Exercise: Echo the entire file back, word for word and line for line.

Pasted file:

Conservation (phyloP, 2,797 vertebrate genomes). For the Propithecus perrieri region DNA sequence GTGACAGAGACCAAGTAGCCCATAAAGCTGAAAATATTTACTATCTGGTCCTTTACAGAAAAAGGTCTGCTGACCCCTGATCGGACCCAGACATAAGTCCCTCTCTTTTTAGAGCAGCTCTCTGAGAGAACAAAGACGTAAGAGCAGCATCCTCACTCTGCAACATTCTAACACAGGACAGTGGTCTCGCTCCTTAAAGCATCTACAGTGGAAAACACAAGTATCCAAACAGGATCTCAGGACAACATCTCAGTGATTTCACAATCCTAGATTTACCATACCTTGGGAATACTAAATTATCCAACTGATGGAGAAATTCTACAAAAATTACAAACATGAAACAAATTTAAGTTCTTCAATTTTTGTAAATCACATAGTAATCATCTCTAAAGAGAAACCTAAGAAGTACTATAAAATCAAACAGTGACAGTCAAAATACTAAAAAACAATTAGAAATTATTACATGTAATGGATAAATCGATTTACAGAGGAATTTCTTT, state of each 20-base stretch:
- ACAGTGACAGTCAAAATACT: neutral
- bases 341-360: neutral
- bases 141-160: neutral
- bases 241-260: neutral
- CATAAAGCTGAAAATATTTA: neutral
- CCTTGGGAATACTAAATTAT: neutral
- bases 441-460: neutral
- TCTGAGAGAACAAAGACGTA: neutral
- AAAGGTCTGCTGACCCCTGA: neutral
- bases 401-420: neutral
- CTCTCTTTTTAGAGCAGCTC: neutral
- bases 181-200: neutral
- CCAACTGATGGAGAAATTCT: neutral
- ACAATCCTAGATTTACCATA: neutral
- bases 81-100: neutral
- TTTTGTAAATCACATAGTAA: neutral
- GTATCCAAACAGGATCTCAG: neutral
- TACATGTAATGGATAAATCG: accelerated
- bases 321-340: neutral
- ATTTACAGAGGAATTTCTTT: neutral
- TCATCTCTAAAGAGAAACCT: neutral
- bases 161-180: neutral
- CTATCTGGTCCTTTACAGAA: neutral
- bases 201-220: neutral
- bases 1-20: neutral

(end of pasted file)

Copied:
Conservation (phyloP, 2,797 vertebrate genomes). For the Propithecus perrieri region DNA sequence GTGACAGAGACCAAGTAGCCCATAAAGCTGAAAATATTTACTATCTGGTCCTTTACAGAAAAAGGTCTGCTGACCCCTGATCGGACCCAGACATAAGTCCCTCTCTTTTTAGAGCAGCTCTCTGAGAGAACAAAGACGTAAGAGCAGCATCCTCACTCTGCAACATTCTAACACAGGACAGTGGTCTCGCTCCTTAAAGCATCTACAGTGGAAAACACAAGTATCCAAACAGGATCTCAGGACAACATCTCAGTGATTTCACAATCCTAGATTTACCATACCTTGGGAATACTAAATTATCCAACTGATGGAGAAATTCTACAAAAATTACAAACATGAAACAAATTTAAGTTCTTCAATTTTTGTAAATCACATAGTAATCATCTCTAAAGAGAAACCTAAGAAGTACTATAAAATCAAACAGTGACAGTCAAAATACTAAAAAACAATTAGAAATTATTACATGTAATGGATAAATCGATTTACAGAGGAATTTCTTT, state of each 20-base stretch:
- ACAGTGACAGTCAAAATACT: neutral
- bases 341-360: neutral
- bases 141-160: neutral
- bases 241-260: neutral
- CATAAAGCTGAAAATATTTA: neutral
- CCTTGGGAATACTAAATTAT: neutral
- bases 441-460: neutral
- TCTGAGAGAACAAAGACGTA: neutral
- AAAGGTCTGCTGACCCCTGA: neutral
- bases 401-420: neutral
- CTCTCTTTTTAGAGCAGCTC: neutral
- bases 181-200: neutral
- CCAACTGATGGAGAAATTCT: neutral
- ACAATCCTAGATTTACCATA: neutral
- bases 81-100: neutral
- TTTTGTAAATCACATAGTAA: neutral
- GTATCCAAACAGGATCTCAG: neutral
- TACATGTAATGGATAAATCG: accelerated
- bases 321-340: neutral
- ATTTACAGAGGAATTTCTTT: neutral
- TCATCTCTAAAGAGAAACCT: neutral
- bases 161-180: neutral
- CTATCTGGTCCTTTACAGAA: neutral
- bases 201-220: neutral
- bases 1-20: neutral